The lessons for us are obvious, but how on earth does Edric make this readable? Distance – this is a long time in the future (we hope). The distancing, dreamy effect of the minimalist style. There are still human relationships. There is still love. Most importantly, the writer communicates to us, via his creations Quinn and Anna, that this should not be happening. This need not happen. The novel is about a defeat, but defeat, we are left thinking, is not inevitable.
From the first meeting between Quinn and Anna, in the motel bar:
‘I envy you,’ she said unexpectedly.
‘…you get to do everything you have to do behind closed doors… you’ll probably be long gone before anything untoward’ – she seemed surprised at having used the word – ‘comes to light.’
‘Whereas you get to start and then feed the biggest, dirtiest looking fire anyone for twenty miles around has ever seen, you mean?’
‘Nearly thirty miles on a bad day.’
‘They all know why I’m here,’ Quinn said. ‘Once, an audit meant money…’
‘And now it means whatever you want it to mean?’
‘Not me personally,’ Quinn said. ‘This is a so-called Strategy Audit.’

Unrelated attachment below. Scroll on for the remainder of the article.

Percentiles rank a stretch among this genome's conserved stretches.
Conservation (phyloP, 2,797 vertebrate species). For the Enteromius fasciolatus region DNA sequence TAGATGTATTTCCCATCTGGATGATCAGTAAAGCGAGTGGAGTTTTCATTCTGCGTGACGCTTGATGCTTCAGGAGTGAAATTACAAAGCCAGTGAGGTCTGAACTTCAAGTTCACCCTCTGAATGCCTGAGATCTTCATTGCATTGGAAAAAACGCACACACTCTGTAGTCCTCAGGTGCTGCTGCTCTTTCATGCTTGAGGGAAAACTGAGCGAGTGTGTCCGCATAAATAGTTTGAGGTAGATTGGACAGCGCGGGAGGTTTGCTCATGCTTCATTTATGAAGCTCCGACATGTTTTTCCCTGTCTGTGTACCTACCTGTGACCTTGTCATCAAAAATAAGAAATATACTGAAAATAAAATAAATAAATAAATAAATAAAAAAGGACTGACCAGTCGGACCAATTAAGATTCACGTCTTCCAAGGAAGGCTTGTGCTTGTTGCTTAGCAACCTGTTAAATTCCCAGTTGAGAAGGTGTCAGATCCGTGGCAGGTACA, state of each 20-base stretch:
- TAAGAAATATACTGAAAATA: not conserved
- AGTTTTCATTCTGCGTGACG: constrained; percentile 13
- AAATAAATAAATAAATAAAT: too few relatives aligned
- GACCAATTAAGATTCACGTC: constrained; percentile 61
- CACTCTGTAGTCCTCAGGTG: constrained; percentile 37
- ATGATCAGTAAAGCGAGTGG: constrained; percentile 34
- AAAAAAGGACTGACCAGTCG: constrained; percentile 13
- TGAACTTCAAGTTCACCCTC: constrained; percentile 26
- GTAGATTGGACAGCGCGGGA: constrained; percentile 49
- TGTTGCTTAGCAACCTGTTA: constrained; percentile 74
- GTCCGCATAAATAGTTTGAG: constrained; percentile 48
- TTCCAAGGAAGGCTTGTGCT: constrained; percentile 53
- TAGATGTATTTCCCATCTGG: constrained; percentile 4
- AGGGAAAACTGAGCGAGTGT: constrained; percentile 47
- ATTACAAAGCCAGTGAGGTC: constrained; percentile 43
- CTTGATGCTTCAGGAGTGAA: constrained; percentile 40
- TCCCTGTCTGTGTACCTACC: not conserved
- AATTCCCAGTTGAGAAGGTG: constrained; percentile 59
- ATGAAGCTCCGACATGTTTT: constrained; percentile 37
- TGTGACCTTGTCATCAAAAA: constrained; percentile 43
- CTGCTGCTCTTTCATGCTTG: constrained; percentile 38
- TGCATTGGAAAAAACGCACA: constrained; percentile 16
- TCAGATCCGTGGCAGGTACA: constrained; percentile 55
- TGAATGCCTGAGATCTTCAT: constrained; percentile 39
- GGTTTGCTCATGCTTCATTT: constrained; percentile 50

‘”Democratic renewal through decentralisation”?’ she said.
Quinn smiled at hearing the phrase.
‘No need to tell me how impressed you are,’ she said.
‘Next you’ll be talking about “Deliverology Strategies”.’
‘Do they hide things from you?… Irregularities, misappropriation, bad decisions, money being wasted, spent where it shouldn’t be spent?’
…’The development here is a big thing. It’s coming whatever I uncover. Besides, most people still think it’s all about money and then hide the things I was never looking for in the first place.’
‘But they still expect their own particular slates to be wiped clean?’
‘Something like that. They prostrate themselves before me and receive my blessing.’
This time they both smiled.
And now there’s no space to tell you about my own novel, ‘Blank Times’, and how it attempts to give hope while communicating things which feel unbearable but that we need to face. That will be for another post.